Latest News Posts

Social
Latest Forum Posts

ATI Radeon HD 4890 & NVIDIA GeForce GTX 275
Bookmark and Share

ati_hd_4890_nvidia_gtx_275_article_logo.jpg
Print
by Rob Williams on April 3, 2009 in AMD-Based GPU, NVIDIA-Based GPU

It’s not often we get to take two brand-new GPUs and pit them against each other in one launch article, but that’s what we’re doing with ATI’s HD 4890 and NVIDIA’s GTX 275. Both cards are priced at $249, and both also happen to offer great performance and insane overclocking-ability. So coupled with those and other factors, who comes out on top?

Left 4 Dead

Not too many game publishers can brag about having such a great track record like Valve can. None of their major game releases have ever been released to anything but praise, which goes to show that not rushing to release a game to please investors can make a huge difference. Take Half-Life 2, Team Fortress 2 and Portal, for example.

Left 4 Dead is one game I didn’t take seriously up until its launch. After playing it though, my opinions changed drastically, and even as I type this, I feel like saving the document and going to play. But, I’m also scared of Zombies, so continue writing I shall. Like Dead Space, this game is a survival shooter, but unlike that game, this title focuses completely on co-op. For the most part, the game is dulled in single player, but team up with three of your friends and let the laughs and excitement begin.

The portion of the level we use for testing is contained within the No Mercy campaign. The ultimate goal in the entire campaign is to make it to the top of a hospital in order to be picked up and brought off to safety. Our run through takes place in the final part of the the campaign, which leads up towards the roof tops. If one thing can be said about this title, it’s that causing a Boomer to explode (as seen in the above screenshot) proves to be one of the most satisfying things to do in any game I’ve played in a while.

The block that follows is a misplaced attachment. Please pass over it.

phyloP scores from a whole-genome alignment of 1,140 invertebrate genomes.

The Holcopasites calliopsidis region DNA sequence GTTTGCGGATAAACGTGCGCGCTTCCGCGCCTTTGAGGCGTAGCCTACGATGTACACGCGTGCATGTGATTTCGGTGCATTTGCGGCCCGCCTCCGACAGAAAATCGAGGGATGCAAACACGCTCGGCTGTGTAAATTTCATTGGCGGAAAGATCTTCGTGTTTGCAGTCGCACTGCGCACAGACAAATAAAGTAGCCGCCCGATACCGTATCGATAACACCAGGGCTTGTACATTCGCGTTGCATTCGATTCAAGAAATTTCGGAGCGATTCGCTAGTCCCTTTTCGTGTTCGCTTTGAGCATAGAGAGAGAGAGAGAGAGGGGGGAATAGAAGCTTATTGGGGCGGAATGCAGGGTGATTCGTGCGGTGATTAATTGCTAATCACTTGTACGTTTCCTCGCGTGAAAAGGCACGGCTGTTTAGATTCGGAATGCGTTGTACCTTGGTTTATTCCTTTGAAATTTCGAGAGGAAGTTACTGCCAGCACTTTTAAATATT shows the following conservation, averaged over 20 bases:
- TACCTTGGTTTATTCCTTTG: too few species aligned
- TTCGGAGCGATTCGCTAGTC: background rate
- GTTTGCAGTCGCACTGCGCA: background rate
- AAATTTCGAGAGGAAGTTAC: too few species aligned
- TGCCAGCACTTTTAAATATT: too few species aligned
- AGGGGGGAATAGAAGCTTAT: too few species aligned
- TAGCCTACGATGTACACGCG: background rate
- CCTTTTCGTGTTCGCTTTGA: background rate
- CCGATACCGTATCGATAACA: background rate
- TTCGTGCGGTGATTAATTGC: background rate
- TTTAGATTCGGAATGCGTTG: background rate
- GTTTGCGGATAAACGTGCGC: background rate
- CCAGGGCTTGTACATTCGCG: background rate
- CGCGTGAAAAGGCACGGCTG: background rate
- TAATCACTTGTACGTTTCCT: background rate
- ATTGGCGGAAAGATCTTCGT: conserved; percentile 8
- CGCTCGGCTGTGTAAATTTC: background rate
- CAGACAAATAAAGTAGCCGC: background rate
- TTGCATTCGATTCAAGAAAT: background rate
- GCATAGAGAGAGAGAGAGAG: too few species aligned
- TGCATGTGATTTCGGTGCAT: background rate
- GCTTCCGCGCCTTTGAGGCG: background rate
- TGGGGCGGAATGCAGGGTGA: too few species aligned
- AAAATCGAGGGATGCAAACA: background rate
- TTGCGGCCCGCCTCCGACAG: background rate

Continuing an obvious theme, NVIDIA’s card comes out on top again, although with this particular title, the differences are moot. Aside from the absolute lowest-end offerings, all of our GPUs were able to handle this game at 2560×1600 with 4xAA, which is impressive from many different standpoints.

Graphics Card
Best Playable
Avg. FPS
NVIDIA GTX 295 1792MB x 2
2560×1600 – Max Detail, 8xMSAA
117.701 FPS
Palit HD 4870 X2 2GB
2560×1600 – Max Detail, 8xMSAA
117.039 FPS
NVIDIA GTX 285 1GB x 2
2560×1600 – Max Detail, 8xMSAA
109.491 FPS
Zotac GTX 295 1792MB
2560×1600 – Max Detail, 8xMSAA
102.422 FPS
NVIDIA GTX 275 896MB
2560×1600 – Max Detail, 8xMSAA
79.651 FPS
Sapphire HD 4890 1GB
2560×1600 – Max Detail, 8xMSAA
73.803 FPS
NVIDIA GTX 285 1GB
2560×1600 – Max Detail, 8xMSAA
72.072 FPS
Palit GTX 280 1GB
2560×1600 – Max Detail, 8xMSAA
66.775 FPS
Diamond HD 4870 1GB
2560×1600 – Max Detail, 8xMSAA
66.294 FPS
XFX GTX 260/216 896MB
2560×1600 – Max Detail, 8xMSAA
56.608 FPS
NVIDIA GeForce GTS 250 1GB
2560×1600 – Max Detail, 8xMSAA
47.142 FPS
ASUS GeForce 9800 GTX+ 512MB
2560×1600 – Max Detail, 4xMSAA
62.571 FPS
Sapphire HD 4830 512MB
2560×1600 – Max Detail, 4xMSAA
48.612 FPS
Sapphire HD 4670 512MB
2560×1600 – Max Detail, 0xAA
39.770 FPS

Some of our results in the graphs above suggest that some improvements have been made to NVIDIA’s drivers since we last benchmarked their highest-end cards, as the GTX 275 creeps past the GTX 285 in some cases. If we crank the Anti-Aliasing to 8xMSAA, nothing changes – the GTX 275 once again topples the GTX 285. In fact, so does the HD 4890! Though 8xMSAA is hardly that important, it’s nice on the ego to enable it and still see incredible framerates.


Advertisement